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Thread: Winterizing outdoor plants

  1. #9
    Tropical Fish Enthusiast jimscott's Avatar
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    I'm not sure if Wildbill's topic on outdoor mulching (Connecticut) is sill around, but you can trying sending him a PM about how he does it.

    As suggested by Ron Lane, a garage is another alternative. I have also successfully wintered temperate sundews / VFT's / Sarracenias in minibog buckets, placed as is, at a southern window sill, in the attic, here in Western NY. It gets cold, but doesn't kill them. And the sun cues the plants to waking up, amid the fluctuating temps.

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    herenorthere's Avatar
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    I use 1'+ of pin oak leaves, which stay light & airy all winter. Maple and similar leaves mat down and try to suffocate anything underneath. I've learned to keep snow off the leaves and to water if there's a dry spell in the early spring. Other than for those two issues, I've never lost a single plant under the leaves.
    Bruce in CT

    Madness is something rare in individuals but in groups, parties, peoples, ages it is the rule. Friedrich Nietzsche

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    I think I've decided to go with Pine needles for the winter. I'll probably go out this coming weekend to pick up the mesh and try to find the needles themselves.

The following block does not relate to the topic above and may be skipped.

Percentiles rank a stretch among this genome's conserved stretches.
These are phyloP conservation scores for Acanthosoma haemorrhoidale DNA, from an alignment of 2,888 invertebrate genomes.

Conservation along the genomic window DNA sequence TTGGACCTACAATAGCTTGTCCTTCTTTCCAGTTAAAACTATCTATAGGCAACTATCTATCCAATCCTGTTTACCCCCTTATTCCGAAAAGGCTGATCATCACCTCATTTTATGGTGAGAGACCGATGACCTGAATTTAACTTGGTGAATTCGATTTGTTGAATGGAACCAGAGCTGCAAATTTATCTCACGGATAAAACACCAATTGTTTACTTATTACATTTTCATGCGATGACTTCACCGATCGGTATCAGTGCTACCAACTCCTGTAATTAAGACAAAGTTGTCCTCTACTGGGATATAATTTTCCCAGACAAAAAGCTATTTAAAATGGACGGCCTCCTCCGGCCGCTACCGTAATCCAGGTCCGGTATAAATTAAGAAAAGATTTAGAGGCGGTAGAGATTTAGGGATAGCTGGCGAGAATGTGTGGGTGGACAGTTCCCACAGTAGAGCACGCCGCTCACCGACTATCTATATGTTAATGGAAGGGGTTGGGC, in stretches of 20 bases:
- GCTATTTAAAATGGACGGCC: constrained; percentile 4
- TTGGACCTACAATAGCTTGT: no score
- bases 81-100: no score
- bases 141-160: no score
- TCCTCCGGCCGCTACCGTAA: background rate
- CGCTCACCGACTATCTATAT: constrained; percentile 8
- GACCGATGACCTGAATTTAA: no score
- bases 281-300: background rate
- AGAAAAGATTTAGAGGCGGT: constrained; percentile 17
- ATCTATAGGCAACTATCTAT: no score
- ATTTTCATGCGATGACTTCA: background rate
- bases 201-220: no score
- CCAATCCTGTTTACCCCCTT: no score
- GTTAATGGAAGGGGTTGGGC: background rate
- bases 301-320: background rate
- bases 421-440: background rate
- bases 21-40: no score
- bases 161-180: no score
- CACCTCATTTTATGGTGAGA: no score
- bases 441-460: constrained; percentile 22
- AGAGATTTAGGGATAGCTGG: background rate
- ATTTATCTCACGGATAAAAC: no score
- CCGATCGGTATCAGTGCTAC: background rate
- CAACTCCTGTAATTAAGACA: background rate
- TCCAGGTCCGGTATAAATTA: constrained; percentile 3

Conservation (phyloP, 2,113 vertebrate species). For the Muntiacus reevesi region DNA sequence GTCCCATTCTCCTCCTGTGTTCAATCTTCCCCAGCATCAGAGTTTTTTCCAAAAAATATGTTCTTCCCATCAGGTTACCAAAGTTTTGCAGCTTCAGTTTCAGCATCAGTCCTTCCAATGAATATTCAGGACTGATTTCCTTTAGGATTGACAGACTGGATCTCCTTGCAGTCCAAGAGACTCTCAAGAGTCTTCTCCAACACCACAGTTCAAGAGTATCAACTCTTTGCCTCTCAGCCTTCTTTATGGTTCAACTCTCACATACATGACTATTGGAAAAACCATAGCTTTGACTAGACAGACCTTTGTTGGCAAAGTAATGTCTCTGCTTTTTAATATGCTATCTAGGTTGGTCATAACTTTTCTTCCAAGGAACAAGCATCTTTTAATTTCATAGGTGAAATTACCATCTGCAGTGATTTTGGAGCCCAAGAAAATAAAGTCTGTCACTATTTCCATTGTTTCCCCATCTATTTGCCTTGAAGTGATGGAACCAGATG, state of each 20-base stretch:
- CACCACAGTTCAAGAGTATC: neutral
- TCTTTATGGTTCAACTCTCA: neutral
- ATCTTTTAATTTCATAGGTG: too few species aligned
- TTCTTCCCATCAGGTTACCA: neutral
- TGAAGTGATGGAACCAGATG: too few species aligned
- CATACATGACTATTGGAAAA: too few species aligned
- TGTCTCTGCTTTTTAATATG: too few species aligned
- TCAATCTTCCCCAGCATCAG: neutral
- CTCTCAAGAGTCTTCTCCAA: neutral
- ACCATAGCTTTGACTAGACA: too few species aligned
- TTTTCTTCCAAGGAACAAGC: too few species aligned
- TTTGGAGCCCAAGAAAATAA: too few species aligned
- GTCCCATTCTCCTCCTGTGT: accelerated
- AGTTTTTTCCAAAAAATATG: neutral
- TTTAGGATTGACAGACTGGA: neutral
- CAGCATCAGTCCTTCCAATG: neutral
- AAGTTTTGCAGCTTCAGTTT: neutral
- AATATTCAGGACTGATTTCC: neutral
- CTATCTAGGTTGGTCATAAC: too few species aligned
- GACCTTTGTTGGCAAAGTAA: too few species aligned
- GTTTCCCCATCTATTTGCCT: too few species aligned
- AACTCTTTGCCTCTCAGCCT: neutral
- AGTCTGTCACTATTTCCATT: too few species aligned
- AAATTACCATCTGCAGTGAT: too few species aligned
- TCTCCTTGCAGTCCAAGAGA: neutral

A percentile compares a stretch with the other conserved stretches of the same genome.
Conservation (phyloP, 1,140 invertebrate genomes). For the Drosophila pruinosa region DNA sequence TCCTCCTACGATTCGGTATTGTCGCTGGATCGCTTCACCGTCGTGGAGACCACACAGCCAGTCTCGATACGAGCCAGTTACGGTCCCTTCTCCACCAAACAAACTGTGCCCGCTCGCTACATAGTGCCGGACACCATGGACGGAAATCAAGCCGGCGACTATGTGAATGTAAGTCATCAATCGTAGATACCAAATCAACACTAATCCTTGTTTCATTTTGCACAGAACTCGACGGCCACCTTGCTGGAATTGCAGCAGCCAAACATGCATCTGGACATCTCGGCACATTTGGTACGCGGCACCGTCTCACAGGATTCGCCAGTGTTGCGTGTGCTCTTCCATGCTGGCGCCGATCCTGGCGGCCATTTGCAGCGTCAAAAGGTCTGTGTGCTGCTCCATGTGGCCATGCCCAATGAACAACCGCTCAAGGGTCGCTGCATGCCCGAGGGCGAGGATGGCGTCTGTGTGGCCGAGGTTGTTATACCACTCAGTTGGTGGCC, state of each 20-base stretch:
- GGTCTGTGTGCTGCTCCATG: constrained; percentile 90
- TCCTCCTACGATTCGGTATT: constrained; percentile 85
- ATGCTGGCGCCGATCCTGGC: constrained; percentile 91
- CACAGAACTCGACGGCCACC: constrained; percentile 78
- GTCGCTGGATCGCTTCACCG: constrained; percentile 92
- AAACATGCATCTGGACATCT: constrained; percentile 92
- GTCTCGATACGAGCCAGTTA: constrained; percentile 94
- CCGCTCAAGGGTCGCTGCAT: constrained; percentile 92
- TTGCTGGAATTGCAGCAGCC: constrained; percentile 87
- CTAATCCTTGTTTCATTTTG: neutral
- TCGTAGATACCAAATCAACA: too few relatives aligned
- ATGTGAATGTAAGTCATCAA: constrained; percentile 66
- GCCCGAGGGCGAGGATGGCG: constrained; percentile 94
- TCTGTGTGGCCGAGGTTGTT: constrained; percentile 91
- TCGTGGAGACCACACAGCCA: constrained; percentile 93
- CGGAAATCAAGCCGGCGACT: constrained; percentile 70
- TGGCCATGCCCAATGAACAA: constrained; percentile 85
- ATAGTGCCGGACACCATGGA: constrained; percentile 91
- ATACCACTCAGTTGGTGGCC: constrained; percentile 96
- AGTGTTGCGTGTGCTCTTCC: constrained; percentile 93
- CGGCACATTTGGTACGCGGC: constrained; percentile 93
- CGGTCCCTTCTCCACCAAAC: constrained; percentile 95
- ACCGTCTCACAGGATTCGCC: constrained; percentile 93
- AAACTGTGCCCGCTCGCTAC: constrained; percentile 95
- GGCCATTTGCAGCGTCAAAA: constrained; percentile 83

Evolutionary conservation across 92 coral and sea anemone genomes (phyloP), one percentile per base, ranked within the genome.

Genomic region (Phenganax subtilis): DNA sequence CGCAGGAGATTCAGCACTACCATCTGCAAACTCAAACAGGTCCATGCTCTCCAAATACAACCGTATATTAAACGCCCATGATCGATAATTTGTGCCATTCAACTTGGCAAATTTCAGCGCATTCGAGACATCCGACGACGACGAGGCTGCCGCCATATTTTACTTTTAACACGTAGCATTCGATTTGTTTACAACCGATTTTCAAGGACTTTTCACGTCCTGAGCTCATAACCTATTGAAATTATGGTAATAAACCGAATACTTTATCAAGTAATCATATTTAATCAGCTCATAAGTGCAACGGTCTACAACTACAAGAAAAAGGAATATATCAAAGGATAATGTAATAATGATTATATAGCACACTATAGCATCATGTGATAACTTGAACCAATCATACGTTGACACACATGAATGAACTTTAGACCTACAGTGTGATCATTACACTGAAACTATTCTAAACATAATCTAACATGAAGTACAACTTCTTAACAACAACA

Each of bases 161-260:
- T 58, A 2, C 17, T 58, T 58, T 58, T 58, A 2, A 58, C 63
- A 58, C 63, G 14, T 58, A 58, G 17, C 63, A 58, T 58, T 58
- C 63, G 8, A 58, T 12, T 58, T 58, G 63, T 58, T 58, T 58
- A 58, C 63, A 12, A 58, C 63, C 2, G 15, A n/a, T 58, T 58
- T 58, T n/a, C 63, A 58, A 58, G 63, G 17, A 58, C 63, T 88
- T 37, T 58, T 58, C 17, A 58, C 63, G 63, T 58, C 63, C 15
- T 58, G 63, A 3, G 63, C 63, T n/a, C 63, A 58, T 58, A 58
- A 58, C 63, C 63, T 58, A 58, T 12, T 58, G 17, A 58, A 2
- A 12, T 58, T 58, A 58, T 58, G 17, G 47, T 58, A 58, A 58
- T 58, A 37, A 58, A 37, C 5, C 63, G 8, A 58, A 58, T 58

When should I actually put them to sleep for the winter? Is there anything I need to do before putting the mesh down (like cut off the leaves/pitchers)? Should I try to suspect the mesh a bit above the plants or just lay it overtop?

    Thanks.

  4. #12
    Metal King
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    you shouldn't have to suspend it. Cutting a lot of the pitchers off is a good idea, less chance of any kind of rot or anything, but leave (no pun intended, serious) the phyllodia on there at least

    I usually wait til late november to put it on, but that's cos my area is moderated by Lake Ontario, so basically as soon as night temps are getting a touch below zero and staying there, it's time to mulch

    Pine needles are easy to find, just locate some pine trees and there's usually hordes of brown needles around the base (better to find "wild" trees for 2 reasons- they will not be cleaned up before you get them like they are in many parks, and there's NO chance of weird chemicals being accidentally sprayed on them- like grass fertilizer, pesticides, herbicides etc)

    Hope this helps!!
    Da Growlist

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  5. #13
    Tropical Fish Enthusiast jimscott's Avatar
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    Yeah... you've got until November, or at least when the weather forecast indicates overnight lows that will be consistently be below freezing. Cut off all dead foliage, but leave the greenery.

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    Looks like I have a little while then; thanks.

    When I chop the pitchers should I leave them laying in the garden hoping for some new plantlets in the spring, or would there be no chance of propogation via leaf cuttings?

  7. #15
    Stay chooned in for more! Clint's Avatar
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    Sorry, you have to make rhizome cuttings from Sarracenia. Those old pitchers would rot and could encourage fungi since they are filled with bugs.

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    Amazingly last year all my plants were fine without protection and i live in zone 6.

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